The Impact of Contracting Out on Health Outcomes and Use of Health Services in Low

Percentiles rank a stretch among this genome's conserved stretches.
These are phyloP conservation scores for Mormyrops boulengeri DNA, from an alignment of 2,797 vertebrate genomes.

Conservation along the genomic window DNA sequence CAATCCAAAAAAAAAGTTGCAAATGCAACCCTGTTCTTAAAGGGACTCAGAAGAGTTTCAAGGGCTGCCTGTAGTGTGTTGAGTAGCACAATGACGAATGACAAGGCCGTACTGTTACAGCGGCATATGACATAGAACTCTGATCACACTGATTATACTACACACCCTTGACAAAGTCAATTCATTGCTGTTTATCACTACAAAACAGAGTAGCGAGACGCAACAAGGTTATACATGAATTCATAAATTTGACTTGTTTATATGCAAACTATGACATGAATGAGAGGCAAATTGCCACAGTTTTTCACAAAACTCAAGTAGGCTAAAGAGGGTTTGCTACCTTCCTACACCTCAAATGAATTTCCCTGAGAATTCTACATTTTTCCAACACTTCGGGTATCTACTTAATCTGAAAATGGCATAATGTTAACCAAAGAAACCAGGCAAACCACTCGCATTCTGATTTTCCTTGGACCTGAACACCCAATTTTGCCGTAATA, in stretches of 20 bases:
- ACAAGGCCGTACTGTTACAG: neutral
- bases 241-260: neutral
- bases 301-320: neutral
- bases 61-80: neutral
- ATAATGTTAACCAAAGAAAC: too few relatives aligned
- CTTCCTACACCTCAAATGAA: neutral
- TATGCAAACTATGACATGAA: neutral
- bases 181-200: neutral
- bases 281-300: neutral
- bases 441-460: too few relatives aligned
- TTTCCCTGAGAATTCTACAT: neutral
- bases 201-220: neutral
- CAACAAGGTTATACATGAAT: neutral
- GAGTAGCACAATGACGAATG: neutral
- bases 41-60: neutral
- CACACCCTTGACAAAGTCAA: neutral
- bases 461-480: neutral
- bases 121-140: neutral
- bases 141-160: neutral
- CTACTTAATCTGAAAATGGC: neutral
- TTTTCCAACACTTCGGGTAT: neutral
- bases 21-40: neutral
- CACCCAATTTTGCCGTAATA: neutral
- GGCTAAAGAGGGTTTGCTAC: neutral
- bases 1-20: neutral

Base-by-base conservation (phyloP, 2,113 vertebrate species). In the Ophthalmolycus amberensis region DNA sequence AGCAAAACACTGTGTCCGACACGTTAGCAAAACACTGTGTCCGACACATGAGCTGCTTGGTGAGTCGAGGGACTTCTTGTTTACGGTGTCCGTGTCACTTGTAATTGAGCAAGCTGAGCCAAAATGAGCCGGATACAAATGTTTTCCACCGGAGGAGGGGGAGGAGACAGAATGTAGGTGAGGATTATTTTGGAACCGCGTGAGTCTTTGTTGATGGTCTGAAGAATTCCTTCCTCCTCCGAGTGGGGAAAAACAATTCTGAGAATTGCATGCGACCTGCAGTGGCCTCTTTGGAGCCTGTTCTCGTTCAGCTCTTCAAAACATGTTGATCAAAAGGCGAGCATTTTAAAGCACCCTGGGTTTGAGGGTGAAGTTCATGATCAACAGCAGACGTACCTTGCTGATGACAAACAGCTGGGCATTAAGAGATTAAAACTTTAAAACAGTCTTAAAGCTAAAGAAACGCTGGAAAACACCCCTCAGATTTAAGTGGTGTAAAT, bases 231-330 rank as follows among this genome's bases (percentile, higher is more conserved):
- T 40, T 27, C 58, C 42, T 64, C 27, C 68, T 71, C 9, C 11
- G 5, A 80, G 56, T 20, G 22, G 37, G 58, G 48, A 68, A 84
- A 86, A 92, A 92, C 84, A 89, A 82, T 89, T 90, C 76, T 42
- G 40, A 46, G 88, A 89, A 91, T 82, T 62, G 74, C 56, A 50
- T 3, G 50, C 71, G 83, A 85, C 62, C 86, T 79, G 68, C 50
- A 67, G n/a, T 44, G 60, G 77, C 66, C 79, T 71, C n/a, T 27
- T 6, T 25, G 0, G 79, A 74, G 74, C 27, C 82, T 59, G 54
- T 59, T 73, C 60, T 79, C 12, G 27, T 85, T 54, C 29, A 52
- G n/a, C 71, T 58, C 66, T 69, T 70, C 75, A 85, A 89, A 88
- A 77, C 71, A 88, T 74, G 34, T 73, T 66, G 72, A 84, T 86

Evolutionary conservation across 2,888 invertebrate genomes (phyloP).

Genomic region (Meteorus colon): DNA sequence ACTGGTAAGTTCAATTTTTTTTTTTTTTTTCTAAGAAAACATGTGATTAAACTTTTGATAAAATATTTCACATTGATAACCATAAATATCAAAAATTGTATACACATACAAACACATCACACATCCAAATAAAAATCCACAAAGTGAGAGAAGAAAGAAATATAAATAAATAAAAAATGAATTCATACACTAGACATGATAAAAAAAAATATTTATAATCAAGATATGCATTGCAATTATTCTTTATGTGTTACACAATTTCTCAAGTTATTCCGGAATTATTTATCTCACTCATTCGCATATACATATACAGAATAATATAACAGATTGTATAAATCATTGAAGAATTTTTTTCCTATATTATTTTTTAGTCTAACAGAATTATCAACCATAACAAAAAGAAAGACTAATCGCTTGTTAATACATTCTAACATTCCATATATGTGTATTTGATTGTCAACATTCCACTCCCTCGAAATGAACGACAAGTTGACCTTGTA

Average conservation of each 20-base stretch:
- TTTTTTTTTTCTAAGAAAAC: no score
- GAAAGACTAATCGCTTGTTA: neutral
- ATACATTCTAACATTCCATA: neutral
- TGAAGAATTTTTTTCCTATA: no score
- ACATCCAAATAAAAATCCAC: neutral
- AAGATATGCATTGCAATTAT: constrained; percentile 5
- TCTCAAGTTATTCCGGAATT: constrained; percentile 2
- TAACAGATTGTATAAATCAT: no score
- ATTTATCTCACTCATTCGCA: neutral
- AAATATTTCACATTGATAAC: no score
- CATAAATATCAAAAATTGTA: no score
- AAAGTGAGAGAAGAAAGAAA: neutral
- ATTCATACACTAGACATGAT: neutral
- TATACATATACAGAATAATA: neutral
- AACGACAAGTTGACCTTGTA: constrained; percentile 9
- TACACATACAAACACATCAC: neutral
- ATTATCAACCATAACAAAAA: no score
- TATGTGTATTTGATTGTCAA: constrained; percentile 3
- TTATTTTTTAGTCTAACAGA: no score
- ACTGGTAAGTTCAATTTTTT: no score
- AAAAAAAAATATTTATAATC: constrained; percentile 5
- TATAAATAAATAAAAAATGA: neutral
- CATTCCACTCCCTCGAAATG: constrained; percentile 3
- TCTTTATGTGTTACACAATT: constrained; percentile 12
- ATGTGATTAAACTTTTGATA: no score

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  The impact of contracting out on health outcomes and use of health services in low- and middle-income countries Contracting out services to non-state providers may increase access to, and utilization of, health-care services. One study included in the review also reported a reduction in out-of-pocket expenditures and improvement in some health outcomes. However, methodological weaknesses and particularities of the reported programme settings limit the strength and generalizability of the findings. RHL commentary by Gonzalez R, Pantoja T, Vera C 1. INTRODUCTON In recent years, in order to improve health-care delivery in low- and middle-income countries, it has been proposed that  partnerships between private and public health systems be strengthened (1). It is argued that such partnerships would make government funded health-care services more accountable, transparent and efficient. In this context, public  –   private partnerships usually involve contracting out the delivery of health-care services to private providers. In recent years, in low- and middle-income countries, strategies involving contracting out of health services have increasing been employed, but firm evidence of their effectiveness is still lacking. This review (2) seeks to evaluate whether contracting out health-care services improves access to health-care services and health outcomes for people in low- and middle-income countries.   2. METHODS OF THE REVIEW The review authors searched the Cochrane Central Register of Controlled Trials, MEDLINE, EMBASE and databases of studies on developmental economics. They also collected information from web sites and online resources of international agencies, organizations and universities. The study period of the review was November 2005 to May 2009.   Contracting out of health-care services was defined as the provision of health-care services on behalf of the government by non-state providers. The authors sought to include studies that had objectively measured at least one of the following outcomes: health-care utilization, health-care expenditure, health outcomes or equity outcomes. Another inclusion criterion was the use of one of the following study designs: randomized controlled trial, non-randomized controlled trial, interrupted time series analysis or controlled before and after study.   3. RESULTS OF THE REVIEW Three studies met the inclusion criteria. With regard to the use of health services, in one study (a cluster randomized controlled trial conducted in Cambodia) there were differences in two out of eight outcomes measured; an absolute increase of 21% and 19% in use of public facilities and uptake of vitamin A, respectively. In a controlled before-and-after study conducted in Bolivia, there was an increase of 20.8% in the number of deliveries attended by health-care personnel. However, there was no effect on the duration of hospital stay or bed occupancy. The third study (an interrupted time series trial in Pakistan) showed an immediate increase of more than 130% (144% increase in daily visits and 135% in monthly visits), but the effect faded with time. All three studies were judged by authors of the review to have a high risk of bias.   With regard to health-care expenditure, a reduction was found in the trial in Cambodia, but the size of the effect was difficult to estimate (decrease in the range of US$ 15  –  56 in annualized individual curative care spending). For this topic too the quality of evidence was adjudged to be low.   The trial in Cambodia also provided information on health outcomes. The probability of individuals reporting that they had been sick in the past month was reduced. There was also a decrease in the incidence of diarrhoea in infants. The quality of evidence also in this case too was low.   4. DISCUSSION The review suggests that contracting out of health-care services to non-state providers may increase access to, and utilization of, the services. One study found a reduction in out-of-pocket expenditures and improvement in some health outcomes. However, methodological weaknesses and particularities of the reported programme settings limit the strength and generalizability of the findings. The review authors concluded that contracting out may be an appropriate response to scaling up of service delivery in settings such as fragile states or states emerging from conflict.   In the review, evidence was not presented on whether contracting out was more effective than making an investment in the public sector equal to the cost of contracting out. In addition, the introduction of non-state providers into some settings and not others may give rise to many potentially confounding variables, such as the presence of additional management expertise or expatriate doctors, which may improve drug supply or increase utilization.   4.1 Applicability of the results There is not enough evidence to make a general recommendation regarding the applicability of the findings of this review in low- and middle-income countries. However, we believe, as the review authors do, that there is still room for public  –   private  cooperation in certain circumstances, such as during natural disasters and emergencies and in post-conflict areas and fragile states. In such situations, the most vulnerable people economically could benefit from the dynamism and efficiency of the private sector.   4.2 Implementation of the intervention In low- and middle-income countries, two aspects that should be considered in contracting out services are availability of private, not-for-profit organizations to provide the desired services, and capacity available within the public sector to establish and monitor the contracts. Both the private and public sectors should install capacity to manage service contracts in order to achieve best results.   4.3. Implications for research Evidence supporting wider use of public  –   private alliance to deliver health-care services still remain to be found (3, 4, 5). Further research on this topic should be done using more rigorous methods to avoid the high risk of bias found in studies included in the review. Additionally, as the r  eview’s  authors highlight, studies are needed that assess the cost  –  effectiveness of contracting out compared with using public funds to strengthen the public-sector services. Given the complexity of the intervention, in many cases it may be very difficult to set up a proper evaluative study. In those cases monitoring of contracting out of programmes should be a  priority before scaling up of interventions within the health system.   References 1.   Palmer N. The use of private-sector contracts for primary health care: theory, evidence and lessons for low-income and middle- income countries. Bulletin of the World Health Organization 2000;78:821  –  9. 2.   Lagarde M, Palmer N. The impact of contracting out on health outcomes and use of health services in low and middle-income countries. Cochrane Database of Systematic Reviews 2009;Issue 4. Art. No.: CD008133; DOI: 10.1002/14651858.CD008133. 3.   Lavadenz F, Schwab N, Straatman H. Public, decentralized, and community health networks in Bolivia. Pan-American Review of Public Health 2001;9:182  –  189. 4.   Commission on Macroeconomics and Health: investing in health for economic development; Report of the Commission on Macroeconomics and Health. Geneva: World Health Organization; 2001. 5.   ss    es i  sevies ive access to care in low and middle-income countries? A SUPPORT Summary of a systematic review. August 2008. Contracting out of health services in developing countries 1.   BARBARA McPAKE 1 , 3  and 2.   ELIAS E NGALANDE BANDA 2   + Author Affiliations   1.   1 Health Economics and Financing Programme, Health Policy Unit, Department of Public Health and Policy, London School of Hygiene and Tropical Medicine, UK 2.   2 Chancellor College, University of Malawi 1.   3  Correspondence: Barbara McPake, Bamako Initiative Management Unit, UNICEF, 3 United Nations Plaza, New York, NY10017, USA.  Abstract Contracting out is emerging as a common policy issue in a number of developing countries. The theoretical case for contracting out suggests many advantages in combining public finance with private provision. However, practical difficulties such as those of ensuring that competition takes place between potential contractors, that competition leads to efficiency and that contracts and the process of contracting are effectively managed, suggest that such advantages may not always be realized. Most countries are likely only to contemplate restricted contracting of small-scale non-clinical services in the short term. Prerequisites of more extensive models appear to be the development of information systems and human resources to that end. Some unban areas of larger countries may have the existing preconditions for more successful large-scale contracting.    © Oxford University Press